Holi

Holi
Holi

I have written about many Indian festivals, but never about Holi. It is the Hindu festival of colours, much like Diwali being the festival of lights.

For Sikhism, colours are strong depictions of mental state. There is no physical relevance to colours. A Sikh is expected to wear ordinary clothes that do not attract attention. Neither is playing with colours encouraged.

A key ingredient used during holi is called Gulal. Its a deep red coloured powder which is used to colour others. The Guru says this about Gulal:

ਚੀਤਿ ਆਵੈ ਤਾਂ ਰੰਗਿ ਗੁਲਾਲ ॥
When my mind is attached to Him, I am dyed in the deep crimson of His Love.

In the daily Sikh prayer, the first reference to the word colour appears in Japuji Sahib.

ਭਰੀਐ ਮਤਿ ਪਾਪਾ ਕੈ ਸੰਗਿ ॥
But when the intellect is stained and polluted by sins committed by us,

ਓਹੁ ਧੋਪੈ ਨਾਵੈ ਕੈ ਰੰਗਿ ॥
it can only be cleansed by the colour (Love) of His Name.

Sri Guru Granth Sahib recognises two colours: Kusumbh and Majith. Kusumbh is light orange in colour, while Majith is dark red, even crimson. Kusumbh is the color of a flower (Butea monosperma) called “flame of the forest” (called FF henceforth in this post). When its immersed in water for a few hours, the flower looses its colour, and the water becomes coloured.

When Guru Nanak was visiting Mecca, he was asked whether Hinduism was the greater religion or Islam. His reply was as under:

ਕਚਾ ਰੰਗੁ ਕਸੁੰਭ ਦਾ ਪਾਣੀ ਧੋਤੈ ਥਿਰ ਨ ਰਹੋਈ।
As the colour of FF flower is impermanent and is washed away in water, likewise the colours of religiosity are also temporary.

To the contrary, majith is permanent. Its effects are not physical, rather its colouring is for the soul:

ਮਨਮੁਖੁ ਰੰਗੁ ਕਸੁੰਭੁ ਹੈ ਕਚੂਆ ਜਿਉ ਕੁਸਮ ਚਾਰਿ ਦਿਨ ਚਾਗਾ ॥
The self-willed manmukh is like the false color of the FF flower, which fades away; its color lasts for only a few days.

ਖਿਨ ਮਹਿ ਬਿਨਸਿ ਜਾਇ ਪਰਤਾਪੈ ਡੰਡੁ ਧਰਮ ਰਾਇ ਕਾ ਲਾਗਾ ॥੨॥
He perishes in an instant; he is tormented, and punished by the Righteous Judge of Dharma. ||2||

ਸਤਸੰਗਤਿ ਪ੍ਰੀਤਿ ਸਾਧ ਅਤਿ ਗੂੜੀ ਜਿਉ ਰੰਗੁ ਮਜੀਠ ਬਹੁ ਲਾਗਾ ॥
The Lord’s Love, found in the Sat Sangat, the True Congregation, is absolutely permanent, and colorfast.

ਕਾਇਆ ਕਾਪਰੁ ਚੀਰ ਬਹੁ ਫਾਰੇ ਹਰਿ ਰੰਗੁ ਨ ਲਹੈ ਸਭਾਗਾ ॥੩॥
The cloth of the body may be torn to shreds, but still, this beautiful color of the Lord’s Love does not fade away. ||3||

ਹਰਿ ਚਾਰ੍ਹਿਓ ਰੰਗੁ ਮਿਲੈ ਗੁਰੁ ਸੋਭਾ ਹਰਿ ਰੰਗਿ ਚਲੂਲੈ ਰਾਂਗਾ ॥
Meeting with the Blessed Guru, one is dyed in the color of the Lord’s Love, imbued with this deep crimson color.

So how does the Guru celebrate Holi. The answer is obvious:

ਹੋਲੀ ਕੀਨੀ ਸੰਤ ਸੇਵ ॥
Holī kīnī sanṯ sev.
I celebrate the festival of Holi by serving the Saints.

ਰੰਗੁ ਲਾਗਾ ਅਤਿ ਲਾਲ ਦੇਵ ॥੨॥
Rang lāgā aṯ lāl ḏev. ||2||
I am imbued with the deep crimson color of the Lord’s Divine Love. ||2|

Finally I want to share another related hymn:

ਲਾਲ ਰੰਗੁ ਤਿਸ ਕਉ ਲਗਾ ਜਿਸ ਕੇ ਵਡਭਾਗਾ ॥
One is dyed in the (red) color of the Lord’s Love, by great good fortune.

ਮੈਲਾ ਕਦੇ ਨ ਹੋਵਈ ਨਹ ਲਾਗੈ ਦਾਗਾ ॥੧॥
This color is never muddied; no stain ever sticks to it. ||1||

ਪ੍ਰਭੁ ਪਾਇਆ ਸੁਖਦਾਈਆ ਮਿਲਿਆ ਸੁਖ ਭਾਇ ॥
He finds God, the Giver of peace, with feelings of joy.

ਸਹਜਿ ਸਮਾਨਾ ਭੀਤਰੇ ਛੋਡਿਆ ਨਹ ਜਾਇ ॥੧॥ ਰਹਾਉ ॥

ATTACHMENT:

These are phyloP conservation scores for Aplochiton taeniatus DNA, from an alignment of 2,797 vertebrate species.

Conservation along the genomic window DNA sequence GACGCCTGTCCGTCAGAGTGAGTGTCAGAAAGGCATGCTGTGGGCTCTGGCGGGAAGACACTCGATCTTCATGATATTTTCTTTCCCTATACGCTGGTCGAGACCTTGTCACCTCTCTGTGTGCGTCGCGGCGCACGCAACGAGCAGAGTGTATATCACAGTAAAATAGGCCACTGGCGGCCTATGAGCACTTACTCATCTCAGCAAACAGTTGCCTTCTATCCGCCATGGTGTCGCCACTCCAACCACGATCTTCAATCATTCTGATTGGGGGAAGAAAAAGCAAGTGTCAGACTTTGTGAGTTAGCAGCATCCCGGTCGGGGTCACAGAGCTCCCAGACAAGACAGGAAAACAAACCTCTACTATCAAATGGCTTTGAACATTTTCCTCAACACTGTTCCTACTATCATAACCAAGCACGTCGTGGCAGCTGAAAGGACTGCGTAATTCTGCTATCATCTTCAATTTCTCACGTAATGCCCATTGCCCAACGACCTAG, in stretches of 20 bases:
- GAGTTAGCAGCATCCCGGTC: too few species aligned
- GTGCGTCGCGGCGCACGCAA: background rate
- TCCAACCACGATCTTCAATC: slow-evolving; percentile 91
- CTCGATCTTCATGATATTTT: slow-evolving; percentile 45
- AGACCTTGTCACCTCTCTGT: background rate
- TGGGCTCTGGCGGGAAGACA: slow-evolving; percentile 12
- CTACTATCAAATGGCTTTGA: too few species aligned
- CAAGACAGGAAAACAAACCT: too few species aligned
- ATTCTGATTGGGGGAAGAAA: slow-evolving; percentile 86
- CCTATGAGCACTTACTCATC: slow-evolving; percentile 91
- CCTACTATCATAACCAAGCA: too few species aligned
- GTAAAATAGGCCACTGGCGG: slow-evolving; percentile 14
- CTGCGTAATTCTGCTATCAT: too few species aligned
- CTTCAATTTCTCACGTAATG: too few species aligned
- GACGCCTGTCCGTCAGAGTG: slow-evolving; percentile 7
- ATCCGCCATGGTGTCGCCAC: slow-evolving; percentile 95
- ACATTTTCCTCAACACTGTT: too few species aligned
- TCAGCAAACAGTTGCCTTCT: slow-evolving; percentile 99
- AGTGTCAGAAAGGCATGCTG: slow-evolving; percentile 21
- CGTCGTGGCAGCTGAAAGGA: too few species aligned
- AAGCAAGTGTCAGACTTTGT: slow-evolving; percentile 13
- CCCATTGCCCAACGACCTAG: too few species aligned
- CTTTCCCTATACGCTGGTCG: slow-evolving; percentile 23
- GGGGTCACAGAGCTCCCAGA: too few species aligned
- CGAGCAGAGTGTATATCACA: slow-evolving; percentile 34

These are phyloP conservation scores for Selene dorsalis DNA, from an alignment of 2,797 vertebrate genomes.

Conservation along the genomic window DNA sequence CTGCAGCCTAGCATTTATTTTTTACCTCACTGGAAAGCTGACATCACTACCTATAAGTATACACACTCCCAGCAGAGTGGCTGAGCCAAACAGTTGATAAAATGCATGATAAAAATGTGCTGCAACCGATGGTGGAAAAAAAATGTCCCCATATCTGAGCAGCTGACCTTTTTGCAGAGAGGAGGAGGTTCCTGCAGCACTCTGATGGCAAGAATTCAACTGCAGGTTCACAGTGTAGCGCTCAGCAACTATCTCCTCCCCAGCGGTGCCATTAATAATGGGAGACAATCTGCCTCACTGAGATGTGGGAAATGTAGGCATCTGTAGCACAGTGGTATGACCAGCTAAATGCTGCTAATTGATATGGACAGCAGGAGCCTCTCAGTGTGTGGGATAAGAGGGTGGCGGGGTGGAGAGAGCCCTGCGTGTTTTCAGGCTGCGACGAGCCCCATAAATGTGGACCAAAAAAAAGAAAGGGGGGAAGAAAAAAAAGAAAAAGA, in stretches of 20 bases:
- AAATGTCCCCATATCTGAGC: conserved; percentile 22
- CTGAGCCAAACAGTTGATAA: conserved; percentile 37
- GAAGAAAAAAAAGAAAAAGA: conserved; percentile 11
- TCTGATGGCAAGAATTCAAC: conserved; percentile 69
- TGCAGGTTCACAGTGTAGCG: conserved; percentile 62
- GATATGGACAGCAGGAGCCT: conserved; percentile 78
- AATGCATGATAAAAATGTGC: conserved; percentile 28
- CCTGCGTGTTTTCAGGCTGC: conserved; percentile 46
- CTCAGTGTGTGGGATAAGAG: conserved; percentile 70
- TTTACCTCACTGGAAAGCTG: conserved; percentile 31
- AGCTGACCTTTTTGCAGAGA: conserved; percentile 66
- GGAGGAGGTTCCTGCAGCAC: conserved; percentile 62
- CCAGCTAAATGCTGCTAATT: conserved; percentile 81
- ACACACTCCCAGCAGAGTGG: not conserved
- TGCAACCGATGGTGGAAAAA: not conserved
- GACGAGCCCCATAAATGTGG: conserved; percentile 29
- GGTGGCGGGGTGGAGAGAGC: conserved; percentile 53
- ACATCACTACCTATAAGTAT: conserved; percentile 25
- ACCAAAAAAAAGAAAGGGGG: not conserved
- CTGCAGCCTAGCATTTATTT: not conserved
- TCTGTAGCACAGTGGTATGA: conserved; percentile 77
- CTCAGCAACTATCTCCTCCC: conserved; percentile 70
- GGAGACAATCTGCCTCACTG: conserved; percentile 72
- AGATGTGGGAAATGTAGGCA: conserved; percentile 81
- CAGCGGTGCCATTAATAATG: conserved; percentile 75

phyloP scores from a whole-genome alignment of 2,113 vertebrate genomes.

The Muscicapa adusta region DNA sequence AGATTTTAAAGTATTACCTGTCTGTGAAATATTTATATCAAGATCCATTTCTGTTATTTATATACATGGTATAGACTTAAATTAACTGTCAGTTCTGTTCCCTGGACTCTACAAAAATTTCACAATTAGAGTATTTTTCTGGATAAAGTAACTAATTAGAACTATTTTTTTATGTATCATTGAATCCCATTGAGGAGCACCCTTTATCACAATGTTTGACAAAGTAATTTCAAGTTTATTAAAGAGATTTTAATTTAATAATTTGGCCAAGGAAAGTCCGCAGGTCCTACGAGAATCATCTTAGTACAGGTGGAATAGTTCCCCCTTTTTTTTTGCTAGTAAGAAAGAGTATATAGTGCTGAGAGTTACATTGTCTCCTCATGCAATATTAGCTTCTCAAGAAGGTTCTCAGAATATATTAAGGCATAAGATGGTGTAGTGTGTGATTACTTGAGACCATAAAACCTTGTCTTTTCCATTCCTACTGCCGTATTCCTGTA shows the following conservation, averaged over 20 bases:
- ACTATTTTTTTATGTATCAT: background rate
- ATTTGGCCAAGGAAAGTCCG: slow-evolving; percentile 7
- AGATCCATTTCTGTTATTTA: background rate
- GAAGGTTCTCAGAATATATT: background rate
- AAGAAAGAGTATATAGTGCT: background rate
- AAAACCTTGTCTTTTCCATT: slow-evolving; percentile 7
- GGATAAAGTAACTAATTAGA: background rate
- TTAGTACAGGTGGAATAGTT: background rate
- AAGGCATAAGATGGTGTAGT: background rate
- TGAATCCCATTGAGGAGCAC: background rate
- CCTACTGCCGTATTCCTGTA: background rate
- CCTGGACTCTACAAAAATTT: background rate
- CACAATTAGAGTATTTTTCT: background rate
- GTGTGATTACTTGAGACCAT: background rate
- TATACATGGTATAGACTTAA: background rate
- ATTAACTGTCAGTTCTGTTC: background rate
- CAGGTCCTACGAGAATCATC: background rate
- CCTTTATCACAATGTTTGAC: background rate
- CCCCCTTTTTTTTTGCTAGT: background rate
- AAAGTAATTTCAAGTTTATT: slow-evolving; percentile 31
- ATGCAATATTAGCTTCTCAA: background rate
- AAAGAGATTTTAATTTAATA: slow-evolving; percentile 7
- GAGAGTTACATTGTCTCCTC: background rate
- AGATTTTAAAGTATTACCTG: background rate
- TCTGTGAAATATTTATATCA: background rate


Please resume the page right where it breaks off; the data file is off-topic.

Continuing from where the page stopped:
The Celestial Lord blends into his soul, and he can never leave Him. ||1||Pause||

ਜਰਾ ਮਰਾ ਨਹ ਵਿਆਪਈ ਫਿਰਿ ਦੂਖੁ ਨ ਪਾਇਆ ॥
Old age and death cannot touch him, and he shall not suffer pain again.

ਪੀ ਅੰਮ੍ਰਿਤੁ ਆਘਾਨਿਆ ਗੁਰਿ ਅਮਰੁ ਕਰਾਇਆ ॥੨॥
Drinking in the Ambrosial Nectar, he is satisfied; the Guru makes him immortal. ||2||

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Bandi Chhor Diwas

Bandi Chhor Diwas
Bandi Chhor Diwas

Guru Hargobind Sahib Ji, sixth Sikh Guru emerging from Gwalior Fort where he was imprisoned by Emperor Jahangir. Along with him, 52 Hindu chieftains were also released, on request from the Guru. Sikhs celebrate Diwali festival as “Bandi Chhor Diwas” because the Guru reached Amritsar back on the Diwali day. For the full story visit http://www.sikhiwiki.org/index.php/Bandi_Chhorh_Divas

Very few people know that this day is also important for Sikhs because of martyrdom of Bhai Mani Singh. He transcribed the final version of Guru Granth Sahib dictated to him by Guru Gobind Singh in 1704.

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Diwali night

Diwali
Diwali
Diwali was celebrated in India a few days back. Diwali means differently to different religions – for sikhs it marks the return of Guru Hargobindji to Amritsar.

The first copy of Sri Guru Granth Sahib was scribed by Bhai Gurdaas, who was a devoted sikh of Guru Arjan Devji. He completed the Adi Granth in 1604. It took him nearly 19 years to complete this task. Bhai Gurdas not only wrote the Adi Granth as dictated by Guru Arjan Dev but also supervised four other scribes, Bhai Haria, Bhai Sant Das, Bhai Sukha and Bhai Manasa Ram, in the writing of various scriptures. Bhai Gurdaas’ own writings are collectively known as ‘Varan Bhai Gurdaas – and from these I bring the following hymn. This is normally sung during Diwali, because of the reference to Diwali in the first line. Many people believe this to be an implicit instruction by the Guru to lite candles. However, this is not true – the Guru never believes in completing physical rituals. The meaning of the hymn is more sublime:

੬ : ਚੱਲਣ ਜੁਗਤ
ਦੀਵਾਲੀ ਦੀ ਰਾਤਿ ਦੀਵੇ ਬਾਲੀਅਨਿ।
Lamps are lighted in the night of diwali festival;

ਤਾਰੇ ਜਾਤਿ ਸਨਾਤਿ ਅੰਬਰਿ ਭਾਲੀਅਨਿ।
Stars of different variety appear in the sky;